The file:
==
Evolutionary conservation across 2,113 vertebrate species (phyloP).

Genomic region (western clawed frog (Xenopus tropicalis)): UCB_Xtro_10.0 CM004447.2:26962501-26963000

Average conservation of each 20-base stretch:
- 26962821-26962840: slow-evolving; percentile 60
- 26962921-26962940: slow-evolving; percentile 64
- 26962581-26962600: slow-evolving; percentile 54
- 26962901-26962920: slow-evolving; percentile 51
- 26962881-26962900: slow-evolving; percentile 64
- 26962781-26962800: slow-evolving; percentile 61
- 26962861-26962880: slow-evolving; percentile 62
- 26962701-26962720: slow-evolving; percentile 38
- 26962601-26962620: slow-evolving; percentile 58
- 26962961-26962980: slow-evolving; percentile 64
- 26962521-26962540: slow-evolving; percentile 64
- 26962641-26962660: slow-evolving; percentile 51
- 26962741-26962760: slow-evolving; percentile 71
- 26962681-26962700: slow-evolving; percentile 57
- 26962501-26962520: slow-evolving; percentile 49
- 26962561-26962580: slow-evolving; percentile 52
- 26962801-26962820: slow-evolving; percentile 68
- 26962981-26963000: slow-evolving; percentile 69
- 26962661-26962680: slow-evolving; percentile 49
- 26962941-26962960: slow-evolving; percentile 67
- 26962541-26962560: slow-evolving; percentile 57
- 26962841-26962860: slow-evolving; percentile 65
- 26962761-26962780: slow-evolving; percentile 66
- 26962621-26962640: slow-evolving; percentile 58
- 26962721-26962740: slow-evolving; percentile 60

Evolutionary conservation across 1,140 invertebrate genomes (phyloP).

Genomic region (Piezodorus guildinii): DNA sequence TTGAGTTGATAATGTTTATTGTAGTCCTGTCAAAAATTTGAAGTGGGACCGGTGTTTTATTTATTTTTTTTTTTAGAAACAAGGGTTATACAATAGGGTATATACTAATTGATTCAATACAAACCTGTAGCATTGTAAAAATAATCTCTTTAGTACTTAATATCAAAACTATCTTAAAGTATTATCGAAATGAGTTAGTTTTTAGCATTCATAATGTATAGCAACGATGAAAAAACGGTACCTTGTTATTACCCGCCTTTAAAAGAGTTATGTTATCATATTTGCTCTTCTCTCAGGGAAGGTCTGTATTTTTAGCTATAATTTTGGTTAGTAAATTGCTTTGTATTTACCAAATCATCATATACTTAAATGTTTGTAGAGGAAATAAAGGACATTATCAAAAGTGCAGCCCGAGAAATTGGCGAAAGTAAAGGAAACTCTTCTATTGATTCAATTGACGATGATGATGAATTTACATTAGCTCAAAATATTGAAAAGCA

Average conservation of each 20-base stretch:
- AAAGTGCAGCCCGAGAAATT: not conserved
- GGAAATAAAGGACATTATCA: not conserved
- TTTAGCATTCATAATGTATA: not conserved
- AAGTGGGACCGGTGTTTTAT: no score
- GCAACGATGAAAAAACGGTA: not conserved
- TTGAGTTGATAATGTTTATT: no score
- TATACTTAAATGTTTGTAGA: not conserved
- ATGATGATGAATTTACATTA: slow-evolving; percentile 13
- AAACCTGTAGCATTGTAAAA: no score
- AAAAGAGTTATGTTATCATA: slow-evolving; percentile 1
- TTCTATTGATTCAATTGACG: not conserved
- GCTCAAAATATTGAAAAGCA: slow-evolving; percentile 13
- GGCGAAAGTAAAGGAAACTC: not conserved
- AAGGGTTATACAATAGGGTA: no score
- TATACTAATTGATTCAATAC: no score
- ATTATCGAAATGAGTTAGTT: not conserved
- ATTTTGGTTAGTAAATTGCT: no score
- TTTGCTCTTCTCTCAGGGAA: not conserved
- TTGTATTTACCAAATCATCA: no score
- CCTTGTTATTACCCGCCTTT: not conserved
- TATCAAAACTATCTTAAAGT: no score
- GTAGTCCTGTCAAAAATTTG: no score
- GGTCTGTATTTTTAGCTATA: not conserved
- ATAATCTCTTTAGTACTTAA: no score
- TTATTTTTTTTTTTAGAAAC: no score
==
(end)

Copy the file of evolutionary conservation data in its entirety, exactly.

Evolutionary conservation across 2,113 vertebrate species (phyloP).

Genomic region (western clawed frog (Xenopus tropicalis)): UCB_Xtro_10.0 CM004447.2:26962501-26963000

Average conservation of each 20-base stretch:
- 26962821-26962840: slow-evolving; percentile 60
- 26962921-26962940: slow-evolving; percentile 64
- 26962581-26962600: slow-evolving; percentile 54
- 26962901-26962920: slow-evolving; percentile 51
- 26962881-26962900: slow-evolving; percentile 64
- 26962781-26962800: slow-evolving; percentile 61
- 26962861-26962880: slow-evolving; percentile 62
- 26962701-26962720: slow-evolving; percentile 38
- 26962601-26962620: slow-evolving; percentile 58
- 26962961-26962980: slow-evolving; percentile 64
- 26962521-26962540: slow-evolving; percentile 64
- 26962641-26962660: slow-evolving; percentile 51
- 26962741-26962760: slow-evolving; percentile 71
- 26962681-26962700: slow-evolving; percentile 57
- 26962501-26962520: slow-evolving; percentile 49
- 26962561-26962580: slow-evolving; percentile 52
- 26962801-26962820: slow-evolving; percentile 68
- 26962981-26963000: slow-evolving; percentile 69
- 26962661-26962680: slow-evolving; percentile 49
- 26962941-26962960: slow-evolving; percentile 67
- 26962541-26962560: slow-evolving; percentile 57
- 26962841-26962860: slow-evolving; percentile 65
- 26962761-26962780: slow-evolving; percentile 66
- 26962621-26962640: slow-evolving; percentile 58
- 26962721-26962740: slow-evolving; percentile 60

Evolutionary conservation across 1,140 invertebrate genomes (phyloP).

Genomic region (Piezodorus guildinii): DNA sequence TTGAGTTGATAATGTTTATTGTAGTCCTGTCAAAAATTTGAAGTGGGACCGGTGTTTTATTTATTTTTTTTTTTAGAAACAAGGGTTATACAATAGGGTATATACTAATTGATTCAATACAAACCTGTAGCATTGTAAAAATAATCTCTTTAGTACTTAATATCAAAACTATCTTAAAGTATTATCGAAATGAGTTAGTTTTTAGCATTCATAATGTATAGCAACGATGAAAAAACGGTACCTTGTTATTACCCGCCTTTAAAAGAGTTATGTTATCATATTTGCTCTTCTCTCAGGGAAGGTCTGTATTTTTAGCTATAATTTTGGTTAGTAAATTGCTTTGTATTTACCAAATCATCATATACTTAAATGTTTGTAGAGGAAATAAAGGACATTATCAAAAGTGCAGCCCGAGAAATTGGCGAAAGTAAAGGAAACTCTTCTATTGATTCAATTGACGATGATGATGAATTTACATTAGCTCAAAATATTGAAAAGCA

Average conservation of each 20-base stretch:
- AAAGTGCAGCCCGAGAAATT: not conserved
- GGAAATAAAGGACATTATCA: not conserved
- TTTAGCATTCATAATGTATA: not conserved
- AAGTGGGACCGGTGTTTTAT: no score
- GCAACGATGAAAAAACGGTA: not conserved
- TTGAGTTGATAATGTTTATT: no score
- TATACTTAAATGTTTGTAGA: not conserved
- ATGATGATGAATTTACATTA: slow-evolving; percentile 13
- AAACCTGTAGCATTGTAAAA: no score
- AAAAGAGTTATGTTATCATA: slow-evolving; percentile 1
- TTCTATTGATTCAATTGACG: not conserved
- GCTCAAAATATTGAAAAGCA: slow-evolving; percentile 13
- GGCGAAAGTAAAGGAAACTC: not conserved
- AAGGGTTATACAATAGGGTA: no score
- TATACTAATTGATTCAATAC: no score
- ATTATCGAAATGAGTTAGTT: not conserved
- ATTTTGGTTAGTAAATTGCT: no score
- TTTGCTCTTCTCTCAGGGAA: not conserved
- TTGTATTTACCAAATCATCA: no score
- CCTTGTTATTACCCGCCTTT: not conserved
- TATCAAAACTATCTTAAAGT: no score
- GTAGTCCTGTCAAAAATTTG: no score
- GGTCTGTATTTTTAGCTATA: not conserved
- ATAATCTCTTTAGTACTTAA: no score
- TTATTTTTTTTTTTAGAAAC: no score